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BioMed Research International
Volume 2015, Article ID 136969, 8 pages
http://dx.doi.org/10.1155/2015/136969
Clinical Study

The Impact of a Vestibular-Stimulating Exercise Regime on Postural Stability in People with Visual Impairment

Faculty of Rehabilitation, Józef Piłsudski University of Physical Education in Warsaw, Ulica Marymoncka 34, 00-968 Warsaw 45, Poland

Received 8 April 2015; Revised 12 June 2015; Accepted 14 June 2015

Academic Editor: Thierry Paillard

Copyright © 2015 Ida Wiszomirska et al. This is an open access article distributed under the Creative Commons Attribution License, which permits unrestricted use, distribution, and reproduction in any medium, provided the original work is properly cited.

Abstract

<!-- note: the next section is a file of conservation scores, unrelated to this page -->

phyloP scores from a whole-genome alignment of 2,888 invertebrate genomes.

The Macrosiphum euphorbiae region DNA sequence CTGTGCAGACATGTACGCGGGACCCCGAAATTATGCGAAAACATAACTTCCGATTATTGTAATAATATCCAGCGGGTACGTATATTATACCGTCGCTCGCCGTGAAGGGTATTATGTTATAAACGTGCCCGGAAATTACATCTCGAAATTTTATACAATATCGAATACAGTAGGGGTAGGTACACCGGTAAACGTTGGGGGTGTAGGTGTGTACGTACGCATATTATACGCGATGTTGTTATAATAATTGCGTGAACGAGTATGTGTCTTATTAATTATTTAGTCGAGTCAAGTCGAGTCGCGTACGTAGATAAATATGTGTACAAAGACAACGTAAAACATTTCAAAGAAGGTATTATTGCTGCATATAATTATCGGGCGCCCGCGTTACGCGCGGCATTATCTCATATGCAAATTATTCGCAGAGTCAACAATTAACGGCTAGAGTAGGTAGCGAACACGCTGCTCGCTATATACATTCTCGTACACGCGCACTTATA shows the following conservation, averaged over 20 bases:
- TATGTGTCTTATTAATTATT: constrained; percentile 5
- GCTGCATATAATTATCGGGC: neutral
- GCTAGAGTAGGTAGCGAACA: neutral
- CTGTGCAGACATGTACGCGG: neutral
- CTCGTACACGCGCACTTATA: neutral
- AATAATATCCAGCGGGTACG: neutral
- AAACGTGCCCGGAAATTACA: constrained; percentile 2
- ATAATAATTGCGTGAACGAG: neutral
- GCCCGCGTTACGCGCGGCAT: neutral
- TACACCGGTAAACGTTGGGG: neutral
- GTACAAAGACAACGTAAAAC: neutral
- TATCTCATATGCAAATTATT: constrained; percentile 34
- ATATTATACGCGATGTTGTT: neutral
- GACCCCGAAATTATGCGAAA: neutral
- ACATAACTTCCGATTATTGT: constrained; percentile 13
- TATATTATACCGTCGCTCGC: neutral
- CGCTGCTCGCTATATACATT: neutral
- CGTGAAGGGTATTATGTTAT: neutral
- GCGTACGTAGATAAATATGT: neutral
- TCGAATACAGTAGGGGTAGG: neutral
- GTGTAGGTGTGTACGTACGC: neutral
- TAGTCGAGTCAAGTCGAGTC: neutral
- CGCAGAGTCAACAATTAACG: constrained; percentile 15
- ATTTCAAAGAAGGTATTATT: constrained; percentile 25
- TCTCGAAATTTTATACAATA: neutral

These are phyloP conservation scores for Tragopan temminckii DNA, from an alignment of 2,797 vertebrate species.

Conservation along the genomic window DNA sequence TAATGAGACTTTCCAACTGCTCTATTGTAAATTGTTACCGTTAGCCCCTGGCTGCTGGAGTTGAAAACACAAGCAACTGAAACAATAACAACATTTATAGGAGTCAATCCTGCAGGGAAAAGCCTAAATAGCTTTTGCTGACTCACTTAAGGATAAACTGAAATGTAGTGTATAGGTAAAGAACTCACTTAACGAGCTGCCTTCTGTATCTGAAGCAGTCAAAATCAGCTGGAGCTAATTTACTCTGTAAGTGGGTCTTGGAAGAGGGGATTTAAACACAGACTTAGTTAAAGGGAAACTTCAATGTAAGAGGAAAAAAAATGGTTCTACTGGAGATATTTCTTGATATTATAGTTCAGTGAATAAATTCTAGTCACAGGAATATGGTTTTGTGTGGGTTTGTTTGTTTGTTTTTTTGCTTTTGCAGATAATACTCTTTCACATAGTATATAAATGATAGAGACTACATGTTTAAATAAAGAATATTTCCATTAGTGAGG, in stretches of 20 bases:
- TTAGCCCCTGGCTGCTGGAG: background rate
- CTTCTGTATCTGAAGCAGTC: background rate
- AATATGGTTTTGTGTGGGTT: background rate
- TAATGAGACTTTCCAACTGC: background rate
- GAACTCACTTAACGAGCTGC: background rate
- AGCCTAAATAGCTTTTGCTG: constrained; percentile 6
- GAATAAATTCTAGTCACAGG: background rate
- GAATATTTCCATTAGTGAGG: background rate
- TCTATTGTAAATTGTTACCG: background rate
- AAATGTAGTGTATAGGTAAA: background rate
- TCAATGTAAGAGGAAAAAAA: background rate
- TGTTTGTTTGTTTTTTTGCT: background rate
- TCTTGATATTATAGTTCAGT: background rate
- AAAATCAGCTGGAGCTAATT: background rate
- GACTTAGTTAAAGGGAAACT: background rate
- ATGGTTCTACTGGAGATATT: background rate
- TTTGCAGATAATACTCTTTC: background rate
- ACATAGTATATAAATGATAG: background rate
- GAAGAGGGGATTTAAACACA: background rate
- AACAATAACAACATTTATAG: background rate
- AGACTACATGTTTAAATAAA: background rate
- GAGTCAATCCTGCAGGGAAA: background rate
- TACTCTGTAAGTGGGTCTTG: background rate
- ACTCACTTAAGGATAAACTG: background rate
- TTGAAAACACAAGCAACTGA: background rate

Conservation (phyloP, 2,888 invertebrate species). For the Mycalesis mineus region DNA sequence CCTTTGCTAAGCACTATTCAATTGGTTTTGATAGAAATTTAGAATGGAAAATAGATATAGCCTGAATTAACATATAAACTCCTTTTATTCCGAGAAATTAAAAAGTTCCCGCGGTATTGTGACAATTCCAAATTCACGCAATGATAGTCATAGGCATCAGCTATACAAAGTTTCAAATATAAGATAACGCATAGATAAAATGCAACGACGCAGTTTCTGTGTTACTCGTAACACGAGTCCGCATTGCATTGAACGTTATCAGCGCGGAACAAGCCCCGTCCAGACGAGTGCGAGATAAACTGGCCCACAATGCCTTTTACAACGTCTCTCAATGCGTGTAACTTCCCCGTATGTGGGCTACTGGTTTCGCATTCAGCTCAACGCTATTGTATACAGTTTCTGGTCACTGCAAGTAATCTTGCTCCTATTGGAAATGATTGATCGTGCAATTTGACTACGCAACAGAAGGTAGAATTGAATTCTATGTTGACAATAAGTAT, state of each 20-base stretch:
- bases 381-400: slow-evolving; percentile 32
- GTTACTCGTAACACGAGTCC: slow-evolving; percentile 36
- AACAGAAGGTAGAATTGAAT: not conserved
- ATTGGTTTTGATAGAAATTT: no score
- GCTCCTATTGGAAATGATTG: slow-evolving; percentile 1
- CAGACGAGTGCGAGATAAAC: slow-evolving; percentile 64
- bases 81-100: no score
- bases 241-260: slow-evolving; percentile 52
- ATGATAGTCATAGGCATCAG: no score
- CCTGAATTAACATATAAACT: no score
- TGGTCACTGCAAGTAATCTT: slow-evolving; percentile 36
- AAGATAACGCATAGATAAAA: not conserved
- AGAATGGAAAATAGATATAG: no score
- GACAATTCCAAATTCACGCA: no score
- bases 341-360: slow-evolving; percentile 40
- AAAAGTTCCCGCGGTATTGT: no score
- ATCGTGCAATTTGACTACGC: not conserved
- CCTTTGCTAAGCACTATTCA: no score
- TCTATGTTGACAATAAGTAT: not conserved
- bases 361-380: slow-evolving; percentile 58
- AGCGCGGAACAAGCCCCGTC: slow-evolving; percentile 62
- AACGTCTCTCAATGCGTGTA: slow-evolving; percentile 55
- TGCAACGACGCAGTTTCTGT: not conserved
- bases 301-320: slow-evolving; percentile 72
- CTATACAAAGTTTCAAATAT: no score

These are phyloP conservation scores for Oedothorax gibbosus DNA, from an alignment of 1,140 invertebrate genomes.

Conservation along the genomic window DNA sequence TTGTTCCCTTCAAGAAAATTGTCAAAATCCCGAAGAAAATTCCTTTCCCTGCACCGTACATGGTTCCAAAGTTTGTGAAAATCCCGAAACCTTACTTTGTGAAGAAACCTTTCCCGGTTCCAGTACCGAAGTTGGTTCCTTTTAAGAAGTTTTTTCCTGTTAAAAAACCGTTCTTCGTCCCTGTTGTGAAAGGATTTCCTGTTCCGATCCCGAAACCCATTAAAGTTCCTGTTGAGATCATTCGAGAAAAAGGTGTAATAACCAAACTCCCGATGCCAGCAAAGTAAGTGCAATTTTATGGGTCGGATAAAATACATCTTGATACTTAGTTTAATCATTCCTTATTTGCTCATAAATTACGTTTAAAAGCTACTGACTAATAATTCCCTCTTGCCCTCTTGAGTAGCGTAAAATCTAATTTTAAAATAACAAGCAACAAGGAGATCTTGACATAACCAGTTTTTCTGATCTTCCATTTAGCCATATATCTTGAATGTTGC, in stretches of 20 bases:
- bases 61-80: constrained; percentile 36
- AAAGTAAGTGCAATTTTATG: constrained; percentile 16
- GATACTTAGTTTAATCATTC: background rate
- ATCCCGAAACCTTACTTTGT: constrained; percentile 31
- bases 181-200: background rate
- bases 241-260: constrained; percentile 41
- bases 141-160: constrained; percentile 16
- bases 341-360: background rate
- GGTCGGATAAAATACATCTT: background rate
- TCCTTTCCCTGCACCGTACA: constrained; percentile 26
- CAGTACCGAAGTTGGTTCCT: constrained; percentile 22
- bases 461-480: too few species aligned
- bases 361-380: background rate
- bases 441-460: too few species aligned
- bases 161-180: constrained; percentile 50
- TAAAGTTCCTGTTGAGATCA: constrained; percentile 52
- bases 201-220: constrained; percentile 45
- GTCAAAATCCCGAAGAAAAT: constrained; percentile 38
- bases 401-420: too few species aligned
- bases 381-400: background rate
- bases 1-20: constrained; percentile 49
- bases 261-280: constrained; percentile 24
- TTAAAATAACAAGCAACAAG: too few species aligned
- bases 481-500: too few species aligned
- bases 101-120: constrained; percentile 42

The aim of the study was to assess the impact of a vestibular-stimulating exercise regime on postural stability in individuals with visual impairment. The study group consisted of 70 people, including 28 persons (15 female and 13 male) with visual impairment and 42 (21 female and 21 male) without visual impairment. Each individual in the group with visual impairment was medically qualified for a 3-month training program. The research methodology included medical examination, anthropometric tests, and stabilometry tests on a Biodex Balance System SD (BBS). The tests were conducted twice: once before the start of training and again after 3 months of rehabilitation. The group with visual impairment showed significantly worse postural stability results than the control group for most of the stability parameters evaluated (OSI, APSI, and MLSI). Differences were noted between the groups with and without visual impairment for dynamic tests in women and for static tests in men. After training, the two groups showed roughly similar results for the stabilometry test with eyes closed. We conclude that exercises stimulating the vestibular system with head and body movements should be recommended for individuals with visual impairments to achieve better balance retention.